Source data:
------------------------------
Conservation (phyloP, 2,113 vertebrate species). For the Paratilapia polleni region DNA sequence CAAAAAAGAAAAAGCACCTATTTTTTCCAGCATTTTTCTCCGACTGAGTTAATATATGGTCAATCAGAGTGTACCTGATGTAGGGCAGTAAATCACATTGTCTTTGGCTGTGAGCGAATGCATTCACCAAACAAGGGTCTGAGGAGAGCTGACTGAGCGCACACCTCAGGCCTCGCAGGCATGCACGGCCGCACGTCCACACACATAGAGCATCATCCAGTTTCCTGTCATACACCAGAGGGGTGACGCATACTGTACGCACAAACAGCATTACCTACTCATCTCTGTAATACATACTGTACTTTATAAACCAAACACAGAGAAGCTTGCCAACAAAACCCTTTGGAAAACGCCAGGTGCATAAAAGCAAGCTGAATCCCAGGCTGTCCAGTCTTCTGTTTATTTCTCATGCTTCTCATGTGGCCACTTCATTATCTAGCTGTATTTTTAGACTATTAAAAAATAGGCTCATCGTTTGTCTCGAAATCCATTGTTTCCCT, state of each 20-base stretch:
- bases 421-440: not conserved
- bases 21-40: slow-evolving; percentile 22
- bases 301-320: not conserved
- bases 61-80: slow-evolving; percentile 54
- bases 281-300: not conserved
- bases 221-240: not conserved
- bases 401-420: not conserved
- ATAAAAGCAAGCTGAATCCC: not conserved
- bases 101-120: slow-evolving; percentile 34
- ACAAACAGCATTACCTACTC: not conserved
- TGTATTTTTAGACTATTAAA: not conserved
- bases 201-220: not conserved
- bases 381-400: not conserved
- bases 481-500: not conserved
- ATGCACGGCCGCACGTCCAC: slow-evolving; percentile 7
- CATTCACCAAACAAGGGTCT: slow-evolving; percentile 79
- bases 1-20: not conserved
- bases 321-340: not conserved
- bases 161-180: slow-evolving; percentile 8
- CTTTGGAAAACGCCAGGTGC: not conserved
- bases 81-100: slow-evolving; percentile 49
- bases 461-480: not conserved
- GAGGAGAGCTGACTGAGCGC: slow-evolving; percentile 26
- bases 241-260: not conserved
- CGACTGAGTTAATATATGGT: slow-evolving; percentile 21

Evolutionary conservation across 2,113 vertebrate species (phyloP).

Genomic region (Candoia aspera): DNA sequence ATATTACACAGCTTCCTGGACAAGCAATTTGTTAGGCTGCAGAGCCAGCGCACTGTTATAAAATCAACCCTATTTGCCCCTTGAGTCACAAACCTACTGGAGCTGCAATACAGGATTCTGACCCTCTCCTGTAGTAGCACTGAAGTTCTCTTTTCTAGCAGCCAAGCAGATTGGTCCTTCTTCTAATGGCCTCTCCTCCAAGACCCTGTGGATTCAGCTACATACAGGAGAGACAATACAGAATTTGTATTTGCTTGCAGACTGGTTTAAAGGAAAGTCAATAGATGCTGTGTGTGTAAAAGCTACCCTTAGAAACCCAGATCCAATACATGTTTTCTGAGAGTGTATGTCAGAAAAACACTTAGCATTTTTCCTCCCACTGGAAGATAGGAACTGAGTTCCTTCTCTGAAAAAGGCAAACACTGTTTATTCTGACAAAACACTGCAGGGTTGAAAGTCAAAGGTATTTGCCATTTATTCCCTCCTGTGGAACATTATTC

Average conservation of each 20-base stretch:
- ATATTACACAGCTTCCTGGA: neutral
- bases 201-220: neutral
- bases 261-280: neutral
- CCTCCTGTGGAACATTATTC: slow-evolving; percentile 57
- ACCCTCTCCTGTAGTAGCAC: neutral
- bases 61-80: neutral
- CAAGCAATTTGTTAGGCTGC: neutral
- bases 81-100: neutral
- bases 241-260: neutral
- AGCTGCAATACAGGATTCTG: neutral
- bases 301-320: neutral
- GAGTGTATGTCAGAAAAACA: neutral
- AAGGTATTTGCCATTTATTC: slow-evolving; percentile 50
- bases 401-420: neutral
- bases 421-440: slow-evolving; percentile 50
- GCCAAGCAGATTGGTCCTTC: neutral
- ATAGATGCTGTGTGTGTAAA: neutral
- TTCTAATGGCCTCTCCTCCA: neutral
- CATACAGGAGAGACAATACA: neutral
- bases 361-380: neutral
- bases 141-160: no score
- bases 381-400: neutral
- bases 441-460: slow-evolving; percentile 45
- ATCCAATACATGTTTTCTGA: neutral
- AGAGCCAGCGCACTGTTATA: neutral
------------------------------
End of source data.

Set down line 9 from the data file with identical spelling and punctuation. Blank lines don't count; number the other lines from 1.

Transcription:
- ATAAAAGCAAGCTGAATCCC: not conserved